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Discussion Starter · #1 ·
I have an old Pioneer TS-W302 and a kicker 07CRV122. The kicker is dvc at 2ohms per coil. I connected the two coils in series to make the impedance double to 4 ohms. Then i wired the two speakers to (pioneer is a svc at 4ohms) together parallel to bring them back down to 2ohms. I have them hooked up to a 2ohm stable mono block that is pushing 500w rms. My questons are:

1) Is this safe? If not, what could happen?
2) How many watts is being pushed to each speaker?
3) Are there any other options I have?
 

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Mixing and matching 2 different subwoofers doesn't usually work well unless they are on independent channels, and in different enclosure space. The two subwoofers will have different frequency responses and T/S parameters that will likely reduce the sound quality.

In theory, you have 250 watts AVAILABLE to each speaker (that doesn't mean that's what they are getting, just that the amp is capable of giving each one that much), but even though they are both wired to "4 ohms" neither one is truly 4 ohms. They will have different impedance, and that impedance will change with the frequency.

The options you have are:
Try it
Use one or the other subwoofer
Sell one and get a match for the one you keep
 

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the amp should see a nominal 2 ohm load and it's possible that the combined output of both drivers will sound decent.

there is no harm in the way they are wired and each sub will draw whatever it's impedance curve allows.

if both subs are around 3.6 ohms @ 80 hz, then the SPL of each will be taken into account, they may not combine as a pair of same/same would, but they will likely produce more output than one driver will using 4 ohms impedance on the same amp.


There's no reason I can see why the combo won't work or work safely.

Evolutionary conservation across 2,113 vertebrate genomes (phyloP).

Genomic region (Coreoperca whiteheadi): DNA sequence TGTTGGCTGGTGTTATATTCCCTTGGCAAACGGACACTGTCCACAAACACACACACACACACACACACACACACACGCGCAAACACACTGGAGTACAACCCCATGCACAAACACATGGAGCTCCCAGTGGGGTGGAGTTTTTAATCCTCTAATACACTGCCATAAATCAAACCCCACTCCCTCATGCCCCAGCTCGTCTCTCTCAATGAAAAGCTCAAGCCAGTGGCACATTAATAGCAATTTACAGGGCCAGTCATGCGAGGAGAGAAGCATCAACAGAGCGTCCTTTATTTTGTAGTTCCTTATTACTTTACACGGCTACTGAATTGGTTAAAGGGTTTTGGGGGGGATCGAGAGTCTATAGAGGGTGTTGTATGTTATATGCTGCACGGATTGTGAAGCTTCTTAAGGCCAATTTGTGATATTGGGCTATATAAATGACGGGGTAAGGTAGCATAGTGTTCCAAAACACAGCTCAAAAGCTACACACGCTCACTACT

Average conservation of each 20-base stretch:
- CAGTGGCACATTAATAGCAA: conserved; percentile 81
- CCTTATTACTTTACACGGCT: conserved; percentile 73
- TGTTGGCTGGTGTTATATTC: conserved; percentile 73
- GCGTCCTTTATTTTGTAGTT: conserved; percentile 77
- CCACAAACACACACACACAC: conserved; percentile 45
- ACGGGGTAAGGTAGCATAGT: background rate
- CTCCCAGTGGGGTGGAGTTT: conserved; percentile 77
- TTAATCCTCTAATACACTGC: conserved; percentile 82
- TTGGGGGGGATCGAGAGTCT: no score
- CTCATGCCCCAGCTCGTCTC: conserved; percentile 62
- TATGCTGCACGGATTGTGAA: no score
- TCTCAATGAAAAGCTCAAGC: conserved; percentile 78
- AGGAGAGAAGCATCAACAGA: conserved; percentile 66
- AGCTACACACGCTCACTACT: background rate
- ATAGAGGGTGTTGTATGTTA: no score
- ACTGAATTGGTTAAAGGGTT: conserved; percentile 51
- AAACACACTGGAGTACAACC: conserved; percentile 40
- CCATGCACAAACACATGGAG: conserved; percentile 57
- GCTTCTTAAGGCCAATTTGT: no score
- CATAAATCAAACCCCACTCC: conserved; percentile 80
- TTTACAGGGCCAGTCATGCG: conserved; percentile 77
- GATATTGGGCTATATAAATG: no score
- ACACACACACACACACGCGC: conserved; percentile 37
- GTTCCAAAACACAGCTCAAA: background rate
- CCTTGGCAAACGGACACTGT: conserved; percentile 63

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yes, its not recommended but its totally safe to do this.
 

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Discussion Starter · #6 ·
Thanks guys. By my calculations the dvc will get about 333 watts n the svc will get about 166 watts, Coming from a 500w rms amp for 2ohms. Is that right? And if so will that damage anything. The svc can handle 150rms. Do I just not push it too hard or what?
 

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since one sub is a single 4 ohm and one sub is acting as a single 4 ohm with terminal connected in series impedance, they should receive the same amount of power. One sub may have a lower operating impedance than the other, but the differences should be slight.

If the amp is capable of 500 watts at 2 ohms loading, then both subs should each receive 250 watts.

Any other wiring configuration other than series wiring for the DVC sub, and parallel wiring for the pair of subs, will be incorrect and an unsatisfactory result.
 

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the svc is 400watts max and 150rms. if the amp is pushing 250watts out, what should i do to make sure that i do not blow the speaker? what will the speaker do if its getting too much power?
The speaker is rated for 400 Wpeak and 150 Wrms and the amp channel is rated for 250 Wrms, even though you're exceeding the Wrms rating of the speaker you're not exceeding the Wpeak rating of the speaker, 250 Wrms channel with a 150 Wrms subwoofer is just about perfect..

Both subwoofers combined will receive 500 Wrms / 2 = 250 Wrms to each subwoofer..

Relax and enjoy the fruits of your labor :)

FYI: Music is dynamic so the subwoofer doesn't receive 250 Wrms unless it's asked to reproduce a 20 Hz signal..
 
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